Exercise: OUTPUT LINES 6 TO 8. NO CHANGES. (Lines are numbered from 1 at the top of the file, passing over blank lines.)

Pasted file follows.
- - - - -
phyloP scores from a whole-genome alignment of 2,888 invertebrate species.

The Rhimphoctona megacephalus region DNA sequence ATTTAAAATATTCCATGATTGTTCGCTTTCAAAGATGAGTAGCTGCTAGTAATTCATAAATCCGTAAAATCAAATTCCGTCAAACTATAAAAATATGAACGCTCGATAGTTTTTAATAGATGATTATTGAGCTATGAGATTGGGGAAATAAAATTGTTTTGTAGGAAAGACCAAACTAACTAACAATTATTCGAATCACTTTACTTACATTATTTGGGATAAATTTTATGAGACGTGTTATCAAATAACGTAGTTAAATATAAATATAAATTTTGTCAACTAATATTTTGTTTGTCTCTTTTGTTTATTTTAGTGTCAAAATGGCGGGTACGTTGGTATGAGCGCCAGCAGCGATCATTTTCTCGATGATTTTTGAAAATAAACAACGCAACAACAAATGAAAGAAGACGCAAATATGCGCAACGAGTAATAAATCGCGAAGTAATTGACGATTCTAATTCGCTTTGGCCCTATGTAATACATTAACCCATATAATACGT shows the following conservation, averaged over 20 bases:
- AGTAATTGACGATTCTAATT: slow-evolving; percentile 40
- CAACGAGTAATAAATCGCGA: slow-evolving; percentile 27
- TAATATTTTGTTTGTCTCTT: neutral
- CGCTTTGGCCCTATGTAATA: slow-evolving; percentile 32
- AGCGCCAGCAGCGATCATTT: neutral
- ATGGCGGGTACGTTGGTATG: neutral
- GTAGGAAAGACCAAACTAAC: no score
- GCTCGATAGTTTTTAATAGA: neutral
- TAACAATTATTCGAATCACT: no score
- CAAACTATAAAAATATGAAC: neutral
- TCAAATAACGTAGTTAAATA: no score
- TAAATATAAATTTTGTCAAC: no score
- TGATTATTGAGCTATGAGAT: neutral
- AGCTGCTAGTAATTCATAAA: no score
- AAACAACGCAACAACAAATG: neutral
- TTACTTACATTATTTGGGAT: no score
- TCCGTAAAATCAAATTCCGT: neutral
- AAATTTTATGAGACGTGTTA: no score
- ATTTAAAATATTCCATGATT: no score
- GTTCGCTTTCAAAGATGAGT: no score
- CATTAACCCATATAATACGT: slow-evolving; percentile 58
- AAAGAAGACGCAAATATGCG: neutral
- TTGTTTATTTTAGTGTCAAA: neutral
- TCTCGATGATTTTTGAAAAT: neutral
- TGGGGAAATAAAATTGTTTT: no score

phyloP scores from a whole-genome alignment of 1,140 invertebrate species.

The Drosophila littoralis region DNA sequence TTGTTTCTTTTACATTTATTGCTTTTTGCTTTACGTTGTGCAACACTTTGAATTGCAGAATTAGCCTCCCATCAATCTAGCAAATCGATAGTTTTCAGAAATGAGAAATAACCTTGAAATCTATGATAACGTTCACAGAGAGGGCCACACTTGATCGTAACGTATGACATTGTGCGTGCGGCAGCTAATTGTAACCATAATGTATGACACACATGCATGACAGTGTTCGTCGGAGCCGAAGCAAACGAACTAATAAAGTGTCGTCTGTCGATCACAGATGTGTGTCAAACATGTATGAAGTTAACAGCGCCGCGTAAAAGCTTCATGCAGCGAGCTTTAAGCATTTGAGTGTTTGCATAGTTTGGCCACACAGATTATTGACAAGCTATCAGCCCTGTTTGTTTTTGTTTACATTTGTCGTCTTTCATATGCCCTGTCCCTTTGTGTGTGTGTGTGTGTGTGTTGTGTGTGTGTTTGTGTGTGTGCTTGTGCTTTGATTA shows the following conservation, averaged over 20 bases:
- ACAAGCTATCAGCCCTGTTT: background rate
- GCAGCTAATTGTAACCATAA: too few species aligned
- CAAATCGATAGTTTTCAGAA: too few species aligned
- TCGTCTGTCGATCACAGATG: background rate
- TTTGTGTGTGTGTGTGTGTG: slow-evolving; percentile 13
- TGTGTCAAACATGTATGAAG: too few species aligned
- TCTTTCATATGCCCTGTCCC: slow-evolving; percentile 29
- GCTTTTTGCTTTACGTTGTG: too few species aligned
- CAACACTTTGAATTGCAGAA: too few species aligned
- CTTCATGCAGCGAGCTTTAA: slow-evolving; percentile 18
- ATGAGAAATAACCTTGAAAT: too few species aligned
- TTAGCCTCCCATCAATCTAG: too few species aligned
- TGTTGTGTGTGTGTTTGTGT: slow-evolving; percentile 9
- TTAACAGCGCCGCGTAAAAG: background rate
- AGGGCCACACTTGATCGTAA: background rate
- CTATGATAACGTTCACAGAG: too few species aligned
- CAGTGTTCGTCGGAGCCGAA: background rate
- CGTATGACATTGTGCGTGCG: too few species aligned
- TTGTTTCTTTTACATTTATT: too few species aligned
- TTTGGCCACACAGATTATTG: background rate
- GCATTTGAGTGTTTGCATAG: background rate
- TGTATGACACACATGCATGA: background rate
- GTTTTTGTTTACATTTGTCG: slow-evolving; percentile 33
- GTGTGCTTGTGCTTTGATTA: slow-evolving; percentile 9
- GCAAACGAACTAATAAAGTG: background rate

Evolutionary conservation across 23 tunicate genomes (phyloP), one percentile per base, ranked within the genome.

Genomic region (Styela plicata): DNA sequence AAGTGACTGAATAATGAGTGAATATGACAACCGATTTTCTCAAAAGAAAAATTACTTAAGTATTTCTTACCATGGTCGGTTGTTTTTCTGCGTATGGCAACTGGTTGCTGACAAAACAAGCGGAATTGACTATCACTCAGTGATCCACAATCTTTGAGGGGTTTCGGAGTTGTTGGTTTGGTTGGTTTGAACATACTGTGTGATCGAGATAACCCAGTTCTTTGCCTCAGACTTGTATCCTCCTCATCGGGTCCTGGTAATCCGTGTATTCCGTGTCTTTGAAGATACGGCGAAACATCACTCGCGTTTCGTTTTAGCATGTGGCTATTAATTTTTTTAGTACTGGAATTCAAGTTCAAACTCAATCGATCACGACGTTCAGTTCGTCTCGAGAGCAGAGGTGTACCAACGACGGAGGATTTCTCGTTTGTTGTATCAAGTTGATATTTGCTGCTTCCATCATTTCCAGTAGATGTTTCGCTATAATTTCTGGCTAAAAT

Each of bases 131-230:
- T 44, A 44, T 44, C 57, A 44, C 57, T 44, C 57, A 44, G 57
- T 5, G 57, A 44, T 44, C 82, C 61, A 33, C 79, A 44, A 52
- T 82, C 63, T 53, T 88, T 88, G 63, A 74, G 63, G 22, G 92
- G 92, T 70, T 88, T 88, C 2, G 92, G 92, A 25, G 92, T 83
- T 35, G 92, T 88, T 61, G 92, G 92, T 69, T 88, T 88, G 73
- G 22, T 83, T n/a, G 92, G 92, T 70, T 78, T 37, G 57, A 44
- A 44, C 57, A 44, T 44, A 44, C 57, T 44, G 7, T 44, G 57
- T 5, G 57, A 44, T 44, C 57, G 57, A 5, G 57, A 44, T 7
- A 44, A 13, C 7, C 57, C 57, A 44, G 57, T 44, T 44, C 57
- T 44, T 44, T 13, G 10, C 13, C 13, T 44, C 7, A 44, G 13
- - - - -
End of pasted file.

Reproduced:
- CGCTTTGGCCCTATGTAATA: slow-evolving; percentile 32
- AGCGCCAGCAGCGATCATTT: neutral
- ATGGCGGGTACGTTGGTATG: neutral